Installing foam board insulation is a great skill building do-it-yourself project. Foam board insulation is lightweight, easy to work with, and serves an important purpose. The material often comes in large sheets (or boards), which allows the installer to cover large areas quickly. Today we will discuss the method(s) the professionals use to install foam board insulation on interior walls quickly and effectively.
What is Foam Board Insulation?
Foam board insulation is a product made from polystyrene and polyurethane used to insulate interiors from exterior temperatures. Generally speaking, foam board is most often used to insulate areas of a structure unfriendly to batts or blown insulation. An example might be an unfinished basement where the walls are made from cement blocks. Foam board insulation is anywhere from 1”-4” thick, which often provides an r-value of approximately 2 to 8. Some versions can also serve as a vapor barrier, which is vitally important where moisture is prevalent.
Where Would I Use Foam Board Insulation?
Foam board insulation can be used essentially anywhere other forms of insulation can be installed. For example, foam board insulation can be used in place of blown in attic insulation, batts, and spray foam. Foam boards, however, generally do not provide the same r-value per inch as other materials, so often other materials are used when space is limited. Foam board insulation is a great choice for block walls, insulated floors, and vaulted ceilings.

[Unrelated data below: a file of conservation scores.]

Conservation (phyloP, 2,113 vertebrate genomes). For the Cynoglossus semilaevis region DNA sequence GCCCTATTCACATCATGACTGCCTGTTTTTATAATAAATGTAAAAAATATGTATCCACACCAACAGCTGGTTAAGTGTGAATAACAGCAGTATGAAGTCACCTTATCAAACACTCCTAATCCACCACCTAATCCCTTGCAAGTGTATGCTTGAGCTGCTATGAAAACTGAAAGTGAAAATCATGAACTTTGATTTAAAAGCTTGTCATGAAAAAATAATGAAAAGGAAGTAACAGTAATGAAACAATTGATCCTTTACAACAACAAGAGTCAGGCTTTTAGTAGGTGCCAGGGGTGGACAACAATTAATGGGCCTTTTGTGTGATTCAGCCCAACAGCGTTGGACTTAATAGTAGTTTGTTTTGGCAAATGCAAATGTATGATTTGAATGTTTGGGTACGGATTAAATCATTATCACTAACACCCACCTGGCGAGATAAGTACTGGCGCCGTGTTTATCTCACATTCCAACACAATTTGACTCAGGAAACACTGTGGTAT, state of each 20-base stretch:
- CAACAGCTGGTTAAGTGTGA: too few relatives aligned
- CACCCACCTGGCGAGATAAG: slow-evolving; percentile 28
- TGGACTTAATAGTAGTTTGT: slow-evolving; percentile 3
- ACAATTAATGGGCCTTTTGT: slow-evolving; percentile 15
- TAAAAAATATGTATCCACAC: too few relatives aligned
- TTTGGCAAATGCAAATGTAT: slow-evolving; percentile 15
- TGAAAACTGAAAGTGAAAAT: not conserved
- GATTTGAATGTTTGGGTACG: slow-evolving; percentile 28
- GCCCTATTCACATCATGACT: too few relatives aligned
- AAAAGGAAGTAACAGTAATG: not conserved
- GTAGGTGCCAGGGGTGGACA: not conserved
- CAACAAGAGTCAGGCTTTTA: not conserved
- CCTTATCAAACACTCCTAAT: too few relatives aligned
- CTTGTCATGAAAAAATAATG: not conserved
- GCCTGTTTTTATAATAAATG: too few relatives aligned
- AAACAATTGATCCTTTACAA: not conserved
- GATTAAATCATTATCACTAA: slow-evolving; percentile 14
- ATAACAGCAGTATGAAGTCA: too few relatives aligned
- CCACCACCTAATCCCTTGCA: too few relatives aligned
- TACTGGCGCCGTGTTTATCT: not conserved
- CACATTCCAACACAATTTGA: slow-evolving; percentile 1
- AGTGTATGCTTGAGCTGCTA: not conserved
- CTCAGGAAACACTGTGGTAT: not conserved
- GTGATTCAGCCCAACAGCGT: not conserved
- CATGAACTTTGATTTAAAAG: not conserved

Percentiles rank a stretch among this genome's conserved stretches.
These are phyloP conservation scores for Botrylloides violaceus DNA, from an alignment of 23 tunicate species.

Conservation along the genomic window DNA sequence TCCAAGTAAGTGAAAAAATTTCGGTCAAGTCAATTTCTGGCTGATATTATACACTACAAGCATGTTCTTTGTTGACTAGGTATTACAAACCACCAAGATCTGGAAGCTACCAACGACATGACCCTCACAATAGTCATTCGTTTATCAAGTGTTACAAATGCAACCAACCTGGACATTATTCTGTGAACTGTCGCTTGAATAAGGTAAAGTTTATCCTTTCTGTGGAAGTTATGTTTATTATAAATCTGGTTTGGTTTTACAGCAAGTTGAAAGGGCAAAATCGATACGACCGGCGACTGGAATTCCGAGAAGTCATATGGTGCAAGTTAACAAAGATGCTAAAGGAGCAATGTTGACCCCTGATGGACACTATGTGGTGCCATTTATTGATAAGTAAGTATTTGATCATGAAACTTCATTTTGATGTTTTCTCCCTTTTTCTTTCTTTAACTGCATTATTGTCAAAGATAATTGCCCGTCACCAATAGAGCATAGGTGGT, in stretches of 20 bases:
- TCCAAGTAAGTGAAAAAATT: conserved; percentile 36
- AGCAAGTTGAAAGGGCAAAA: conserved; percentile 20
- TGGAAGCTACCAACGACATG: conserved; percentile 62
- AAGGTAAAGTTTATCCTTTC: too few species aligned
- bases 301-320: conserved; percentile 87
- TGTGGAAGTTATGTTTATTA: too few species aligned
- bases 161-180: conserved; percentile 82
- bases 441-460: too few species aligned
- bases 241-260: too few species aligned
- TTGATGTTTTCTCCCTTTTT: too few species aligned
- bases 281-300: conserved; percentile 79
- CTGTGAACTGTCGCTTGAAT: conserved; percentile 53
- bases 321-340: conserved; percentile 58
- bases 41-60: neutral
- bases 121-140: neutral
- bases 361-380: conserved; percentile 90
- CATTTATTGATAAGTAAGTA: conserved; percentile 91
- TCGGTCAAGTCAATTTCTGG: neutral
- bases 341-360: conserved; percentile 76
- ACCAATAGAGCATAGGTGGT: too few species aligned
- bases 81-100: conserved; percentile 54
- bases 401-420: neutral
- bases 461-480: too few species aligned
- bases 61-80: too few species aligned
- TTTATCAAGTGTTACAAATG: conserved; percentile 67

How Do I Install Foam Board Insulation?
Foam board insulation can be installed in a number of ways, depending on where it is going. For our purposes today, we will assume that the surface receiving the foam board is accessible and free of any fasteners. Next we will discuss the typical methods the pros use to install foam board insulation, and the tools they use to perform the project safely and successfully.
What Tools Do I Need to Work with Foam Board Insulation?
Working with foam board insulation requires only a few hand tools. These include (but are not limited to:
- Sharp Utility Knife
- Measuring Tape
- Framing Square
- Caulk gun (if using construction adhesive)
Wood Framed Interior Walls (Surface Mount)
Step 1 Measure and Cut
The first step in installing foam board insulation is to decide how much you’ll need for the job. To do this, you’ll need a tape measure and a little math. Most foam board insulation comes in sheets (also known as boards) 4’ wide by 8’ long, which equates to 32 square feet, although some versions may have 40 square feet. If the wall is 8’ high and the wall studs are on 16” centers, a sheet can be installed without additional trimming. If the walls are more (or less) that 8’ tall, at least a few boards will need to be adjusted.
Generally speaking, the boards will only have to be trimmed lengthwise, because wall studs are typically on either 12”, 16”, or 24” centers. Since each of these spacings is evenly divisible into four feet, the edge of each sheet should always fall on a stud. However, if the wall is out of plumb or irregularly shaped, each sheet can be trimmed with a sharp utility knife.
Step 2 Hang the Foam Boards